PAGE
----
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Discussion on: A Case Against Switches

darkain profile image
Vincent Milum Jr

I can understand this from a JavaScript perspective, but this technique is very language specific. One of the HUGE reasons why switch statements exist in the first place is due to the way C/C++ compilers can optimize them behind the scenes. They're significantly faster to process if done correctly, because the compiler will build a jump table rather than a series of comparisons. In modern programming where we're just basically doing glue layers and performance isn't as critical, it doesn't matter much, but when you're working with microcontrollers or doing hardware drivers, it makes a world of difference.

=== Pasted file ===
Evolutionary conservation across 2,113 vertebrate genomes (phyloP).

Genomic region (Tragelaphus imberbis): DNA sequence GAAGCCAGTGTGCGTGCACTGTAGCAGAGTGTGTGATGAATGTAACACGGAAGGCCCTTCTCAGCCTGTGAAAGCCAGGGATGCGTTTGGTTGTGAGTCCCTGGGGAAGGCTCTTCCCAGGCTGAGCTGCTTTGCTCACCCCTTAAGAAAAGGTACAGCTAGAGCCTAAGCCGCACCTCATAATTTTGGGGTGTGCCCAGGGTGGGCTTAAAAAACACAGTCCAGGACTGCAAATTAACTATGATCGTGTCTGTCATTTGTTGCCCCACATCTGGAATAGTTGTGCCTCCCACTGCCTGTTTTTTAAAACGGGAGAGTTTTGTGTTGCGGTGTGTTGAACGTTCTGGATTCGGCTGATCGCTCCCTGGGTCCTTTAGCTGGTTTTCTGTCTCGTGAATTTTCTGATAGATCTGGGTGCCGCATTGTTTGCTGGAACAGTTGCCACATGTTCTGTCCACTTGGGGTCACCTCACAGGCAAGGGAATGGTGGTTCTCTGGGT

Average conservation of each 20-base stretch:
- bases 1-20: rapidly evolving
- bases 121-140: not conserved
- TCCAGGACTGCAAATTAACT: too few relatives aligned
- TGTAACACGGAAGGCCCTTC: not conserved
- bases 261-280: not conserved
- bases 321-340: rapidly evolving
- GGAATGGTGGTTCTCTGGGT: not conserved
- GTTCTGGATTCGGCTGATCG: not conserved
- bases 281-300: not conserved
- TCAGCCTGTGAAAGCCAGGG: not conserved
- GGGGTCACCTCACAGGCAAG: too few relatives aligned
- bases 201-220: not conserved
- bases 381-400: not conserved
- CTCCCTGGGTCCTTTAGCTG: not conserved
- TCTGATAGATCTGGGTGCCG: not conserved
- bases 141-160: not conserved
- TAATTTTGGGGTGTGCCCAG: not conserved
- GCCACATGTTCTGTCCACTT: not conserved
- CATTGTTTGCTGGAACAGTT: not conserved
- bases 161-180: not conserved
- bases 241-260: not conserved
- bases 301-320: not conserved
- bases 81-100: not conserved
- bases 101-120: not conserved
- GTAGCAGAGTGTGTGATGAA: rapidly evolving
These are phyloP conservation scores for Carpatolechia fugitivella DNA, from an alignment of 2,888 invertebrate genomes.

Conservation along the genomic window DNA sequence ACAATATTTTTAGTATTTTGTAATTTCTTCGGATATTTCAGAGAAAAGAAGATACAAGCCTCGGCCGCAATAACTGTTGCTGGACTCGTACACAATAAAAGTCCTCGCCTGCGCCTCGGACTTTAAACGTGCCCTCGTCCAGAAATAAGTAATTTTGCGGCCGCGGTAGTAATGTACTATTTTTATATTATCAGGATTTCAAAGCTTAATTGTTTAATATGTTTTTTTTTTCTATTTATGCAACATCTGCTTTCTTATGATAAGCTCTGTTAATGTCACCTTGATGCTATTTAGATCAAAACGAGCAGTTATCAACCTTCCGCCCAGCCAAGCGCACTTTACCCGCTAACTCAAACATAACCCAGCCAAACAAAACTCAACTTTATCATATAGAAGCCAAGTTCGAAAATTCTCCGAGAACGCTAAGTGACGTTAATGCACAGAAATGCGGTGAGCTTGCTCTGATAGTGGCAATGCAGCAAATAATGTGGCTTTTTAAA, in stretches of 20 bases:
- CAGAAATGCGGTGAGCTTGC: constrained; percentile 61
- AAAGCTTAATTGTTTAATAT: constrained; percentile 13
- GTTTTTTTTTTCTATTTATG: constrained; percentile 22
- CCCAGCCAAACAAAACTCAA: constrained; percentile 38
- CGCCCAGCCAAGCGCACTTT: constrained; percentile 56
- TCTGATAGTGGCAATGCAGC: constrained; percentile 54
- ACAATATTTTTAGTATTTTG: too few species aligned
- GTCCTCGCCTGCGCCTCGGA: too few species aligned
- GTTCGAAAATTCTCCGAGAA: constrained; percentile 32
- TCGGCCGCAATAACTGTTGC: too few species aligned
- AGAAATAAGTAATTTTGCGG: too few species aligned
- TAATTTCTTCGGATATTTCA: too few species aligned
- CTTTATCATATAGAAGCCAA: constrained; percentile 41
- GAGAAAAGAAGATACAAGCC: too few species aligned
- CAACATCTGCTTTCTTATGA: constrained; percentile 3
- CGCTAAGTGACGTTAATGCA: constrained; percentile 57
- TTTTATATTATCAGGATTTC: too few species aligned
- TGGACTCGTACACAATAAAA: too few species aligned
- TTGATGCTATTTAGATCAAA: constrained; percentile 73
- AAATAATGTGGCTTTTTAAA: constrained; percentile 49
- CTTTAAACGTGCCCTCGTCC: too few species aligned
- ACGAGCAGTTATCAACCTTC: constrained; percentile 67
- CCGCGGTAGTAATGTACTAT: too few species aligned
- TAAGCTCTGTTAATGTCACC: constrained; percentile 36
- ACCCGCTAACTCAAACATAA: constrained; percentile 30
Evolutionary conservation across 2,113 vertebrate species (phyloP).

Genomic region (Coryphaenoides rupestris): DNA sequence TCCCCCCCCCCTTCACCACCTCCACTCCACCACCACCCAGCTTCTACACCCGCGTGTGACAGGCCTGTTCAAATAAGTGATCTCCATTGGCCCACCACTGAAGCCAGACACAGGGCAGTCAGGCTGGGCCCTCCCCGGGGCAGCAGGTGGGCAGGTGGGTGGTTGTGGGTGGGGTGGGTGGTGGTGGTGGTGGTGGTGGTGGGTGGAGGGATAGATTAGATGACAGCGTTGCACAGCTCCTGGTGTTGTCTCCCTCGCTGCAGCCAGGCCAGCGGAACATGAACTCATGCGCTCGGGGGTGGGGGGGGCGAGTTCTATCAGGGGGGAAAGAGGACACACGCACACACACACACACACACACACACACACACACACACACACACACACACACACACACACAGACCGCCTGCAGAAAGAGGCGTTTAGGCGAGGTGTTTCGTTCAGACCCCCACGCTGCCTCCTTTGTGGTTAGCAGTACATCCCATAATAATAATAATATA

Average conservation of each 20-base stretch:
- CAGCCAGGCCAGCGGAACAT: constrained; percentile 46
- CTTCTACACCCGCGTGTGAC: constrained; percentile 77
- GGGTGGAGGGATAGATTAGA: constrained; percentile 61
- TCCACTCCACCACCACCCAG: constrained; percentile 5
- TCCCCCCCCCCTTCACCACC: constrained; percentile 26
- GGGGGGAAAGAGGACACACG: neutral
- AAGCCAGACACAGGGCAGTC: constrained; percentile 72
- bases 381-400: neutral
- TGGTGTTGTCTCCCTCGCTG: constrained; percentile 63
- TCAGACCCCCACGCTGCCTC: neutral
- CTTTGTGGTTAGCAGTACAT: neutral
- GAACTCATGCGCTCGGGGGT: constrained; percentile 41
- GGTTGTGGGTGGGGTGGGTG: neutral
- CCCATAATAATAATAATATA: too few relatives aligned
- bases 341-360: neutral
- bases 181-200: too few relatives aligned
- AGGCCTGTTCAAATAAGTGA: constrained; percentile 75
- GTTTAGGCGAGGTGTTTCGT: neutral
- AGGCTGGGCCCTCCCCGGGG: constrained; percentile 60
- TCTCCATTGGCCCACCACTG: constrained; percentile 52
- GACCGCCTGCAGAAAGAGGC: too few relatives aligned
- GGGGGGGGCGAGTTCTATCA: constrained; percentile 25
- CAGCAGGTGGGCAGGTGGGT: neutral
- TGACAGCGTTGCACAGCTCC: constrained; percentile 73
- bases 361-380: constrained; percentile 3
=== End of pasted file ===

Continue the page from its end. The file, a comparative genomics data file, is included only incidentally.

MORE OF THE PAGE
Another advantage of switch statements is that some languages will allow for backwards comparisons. You can do something like "switch (true)" and then run a ton of cases to see which one is true first, and then process accordingly.

jckuhl profile image
Jonathan Kuhl Author

Sure, if the language you're working in has a lot of optimization for switches, then go with what works best for the language. My post was indeed mostly centered around JS. I know little about C++, so I won't presume to speak on it. If switches are better in C/C++, stick with them.

And even in JavaScript, if the situation is such that a switch is the simplest and most efficient way to achieve what you're looking for, then I'd remain with the structure.